NBC Scores A Knockout

March 8, 2015

NBC scores a knockout with its debut broadcast of Premier Boxing Champions, bringing the sport back to national primetime television.

From the very beginning of the 8:30 broadcast, NBC made it abundantly clear how serious the network is about its decision to invest in boxing. NBC’s broadcast achieved its goal of generating interest in its Saturday night programing.

For NBC, the premier episode of the series could not have come at a better time for the network. Interest was surely peaked with news that the sports two biggest stars agreed to fight on May 2nd.

The broadcast started with an opening credits in the mold of NBC’s very successful Sunday Night Football. The opening video was successful in communicating to viewers exactly who the boxers were and that they are in fact stars in a sport that desperately needs more.

NBC and the MGM Grand made an interesting decision to have Al Michaels, the multiple time winning Emmy broadcaster’s mic live throughout the arena generating crowd reactions to his every word. Michaels provided the show with instant credibility to tell casual viewers that NBC’s venture into boxing is a big deal that you need to watch.

After a video promoting one of the events two main events, Michaels brought out boxing Hall of Famer Sugar Ray Leonard. Leonard was eager to promote the important of boxing being on network television primetime for the first time in 30 years. Leonard articulated to the audience how important for the sport of boxing being on primetime is. The point is even more essential with the commonly held believe among people who are not fans of the sport that boxing is a dying form of competition.

Michaels and Leonard would go onto discussion the first bout featuring former three division champion, and cocky loud mouth Adrien “The Problem” Broner. Before throwing to Laila Ali in a pre-recorded interview with the challenger John Molina Jr. Ali, the daughter of boxing legend Mohammed, came off as a star instant. The charisma and knowledge of Ali jumped of the screen whenever she was on camera. In her interview with Molina, the boxer promised a slugfest and again promoted the importance of network television.

Calling the action for NBC was Marv Albert. The network choose to introduce him by showing the last call Albert made of boxing on network television. The decision to do so, aged Albert badly. However, Albert’s performance was solid throughout the broadcast. Albert successfully called the action within the squared circle while displaying great chemistry with his colour analyst Leonard. The ability of Albert and Leonard to successfully navigate and articulate relevant questions and answers to the viewers, greatly improved the broadcast’s informative nature to casual boxing fans who may have been tuning into to view the sport for the first time in years. However, Albert did show some rust calling boxing as his calls of the action inside the ring were lacking at times throughout the night.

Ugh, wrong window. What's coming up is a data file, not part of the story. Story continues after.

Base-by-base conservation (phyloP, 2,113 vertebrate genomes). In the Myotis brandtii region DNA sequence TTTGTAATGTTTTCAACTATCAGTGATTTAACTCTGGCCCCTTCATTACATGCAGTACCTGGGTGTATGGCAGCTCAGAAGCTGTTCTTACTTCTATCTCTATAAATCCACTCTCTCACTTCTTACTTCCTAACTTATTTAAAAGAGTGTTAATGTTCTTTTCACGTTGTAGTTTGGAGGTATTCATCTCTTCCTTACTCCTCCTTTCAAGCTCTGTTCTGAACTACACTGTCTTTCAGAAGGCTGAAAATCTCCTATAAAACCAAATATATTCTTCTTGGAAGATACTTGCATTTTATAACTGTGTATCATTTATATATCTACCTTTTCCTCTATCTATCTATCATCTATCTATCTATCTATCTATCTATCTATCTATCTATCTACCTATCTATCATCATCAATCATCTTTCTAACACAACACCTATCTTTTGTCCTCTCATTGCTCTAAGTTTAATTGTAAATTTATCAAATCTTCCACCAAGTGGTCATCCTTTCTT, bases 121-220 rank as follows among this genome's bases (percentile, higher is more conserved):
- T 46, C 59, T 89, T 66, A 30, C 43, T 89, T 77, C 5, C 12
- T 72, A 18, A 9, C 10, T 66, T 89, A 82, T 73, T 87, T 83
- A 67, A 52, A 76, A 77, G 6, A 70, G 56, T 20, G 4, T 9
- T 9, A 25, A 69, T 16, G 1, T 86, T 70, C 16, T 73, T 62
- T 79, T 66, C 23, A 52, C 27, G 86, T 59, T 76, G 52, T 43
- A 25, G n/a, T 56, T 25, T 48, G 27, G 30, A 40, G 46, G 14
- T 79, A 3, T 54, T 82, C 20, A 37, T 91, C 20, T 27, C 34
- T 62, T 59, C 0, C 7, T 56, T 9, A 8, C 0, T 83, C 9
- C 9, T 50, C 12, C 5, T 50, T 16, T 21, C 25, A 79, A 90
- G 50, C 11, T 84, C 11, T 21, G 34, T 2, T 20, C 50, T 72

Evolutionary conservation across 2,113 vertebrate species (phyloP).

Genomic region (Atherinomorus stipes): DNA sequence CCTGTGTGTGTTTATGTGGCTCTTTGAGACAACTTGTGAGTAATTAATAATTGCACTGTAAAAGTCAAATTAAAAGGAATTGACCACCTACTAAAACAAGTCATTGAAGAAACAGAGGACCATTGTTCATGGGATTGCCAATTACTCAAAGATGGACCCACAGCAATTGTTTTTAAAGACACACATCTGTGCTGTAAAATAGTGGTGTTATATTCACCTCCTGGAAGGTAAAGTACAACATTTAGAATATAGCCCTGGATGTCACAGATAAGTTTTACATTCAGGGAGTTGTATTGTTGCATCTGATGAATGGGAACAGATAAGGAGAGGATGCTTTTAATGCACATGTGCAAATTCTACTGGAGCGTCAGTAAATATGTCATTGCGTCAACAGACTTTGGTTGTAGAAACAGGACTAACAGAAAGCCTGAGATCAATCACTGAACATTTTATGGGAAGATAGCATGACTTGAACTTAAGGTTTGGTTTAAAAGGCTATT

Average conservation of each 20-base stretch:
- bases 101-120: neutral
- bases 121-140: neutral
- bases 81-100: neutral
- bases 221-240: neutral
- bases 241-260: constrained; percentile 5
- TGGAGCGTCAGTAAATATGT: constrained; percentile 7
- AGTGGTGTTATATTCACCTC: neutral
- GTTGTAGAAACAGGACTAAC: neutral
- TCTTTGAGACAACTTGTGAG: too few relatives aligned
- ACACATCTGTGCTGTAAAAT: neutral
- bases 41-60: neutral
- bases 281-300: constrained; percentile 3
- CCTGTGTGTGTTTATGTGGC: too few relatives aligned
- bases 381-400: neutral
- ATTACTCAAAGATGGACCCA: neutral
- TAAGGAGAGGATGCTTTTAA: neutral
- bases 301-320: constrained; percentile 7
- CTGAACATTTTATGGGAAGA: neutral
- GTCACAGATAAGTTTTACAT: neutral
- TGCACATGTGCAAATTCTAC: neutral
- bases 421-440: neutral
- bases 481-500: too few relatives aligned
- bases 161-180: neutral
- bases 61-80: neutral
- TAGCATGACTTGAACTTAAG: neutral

Broner and Molina opened the action in the ring. Both fighters came down a rather ugly and seemingly unnecessary catwalk on their way to the ring. NBC seemed to dictate that neither fighter come out with any member of their corner or entourage. While also tuning down the entrance music subduing the effect of the entrance. Broner entered the ring the heavy favourite. While Molina promised to “Bring the Problem.” Molina was the heavy crowd favourite as the antics of the younger Broner have turned off many fans making him one of the sport’s biggest villains.

As the bell rung to signal the start of the bout, Broner, usually a slow starter got off to an impressive start. Broner decisively took the first two rounds with a very cautious Molina, who could only land a single punch in round one. Broner’s trainer Mike Stafford had little respect for Molina. “Molina is a one punch fighter. We aren’t going to lose to a one punch fighter.” Said Stafford.

Molina won his only round of the night according to unofficial scorer Steve Farhood in the third as he put together a powerful combination. The three punch combo proved to be one of the few outburst of offense that Molina had on the night. The most impressive part of Molina’s game Saturday night was his trunks. On each leg, Molina had an airbrushed picture of the face of one of his friends who recently passed away.

From round four onward till the conclusion of the 12th and final round, Broner completely outclassed his opponent. It appeared Broner had toned down his in ring antics until the eighth round while tied up with Molina on the ropes, Broner stuck out his tongue began to dance in a clownish fashion and continued to trash talk Molina. In the 10th round Albert questioned former referee Steve Smoger about referee’s Robert Byrd’s performance in the fight. Smoger replied, “It’s not a tough fight to officiate. It’s a tough fight for Molina.”

The fight proved to be disappointing for both the audience and the network who were surely both hoping for a knockout. The bout proved to be rather boring as two of the three scored all 12 rounds for Broner. In a post-fight interview, Broner discussed the crowd who booed him the entire night. “Last time I fought for the crowd I lost.” Broner was quickly cut off before he could get the network into any trouble with a live mic in front of him.

Between fights, NBC showed another phenomenal video promoting the next episode of PBC on April 11th featuring Lamont Peterson and Danny Garcia. The video outlined the rise from humble beginnings of both fighters.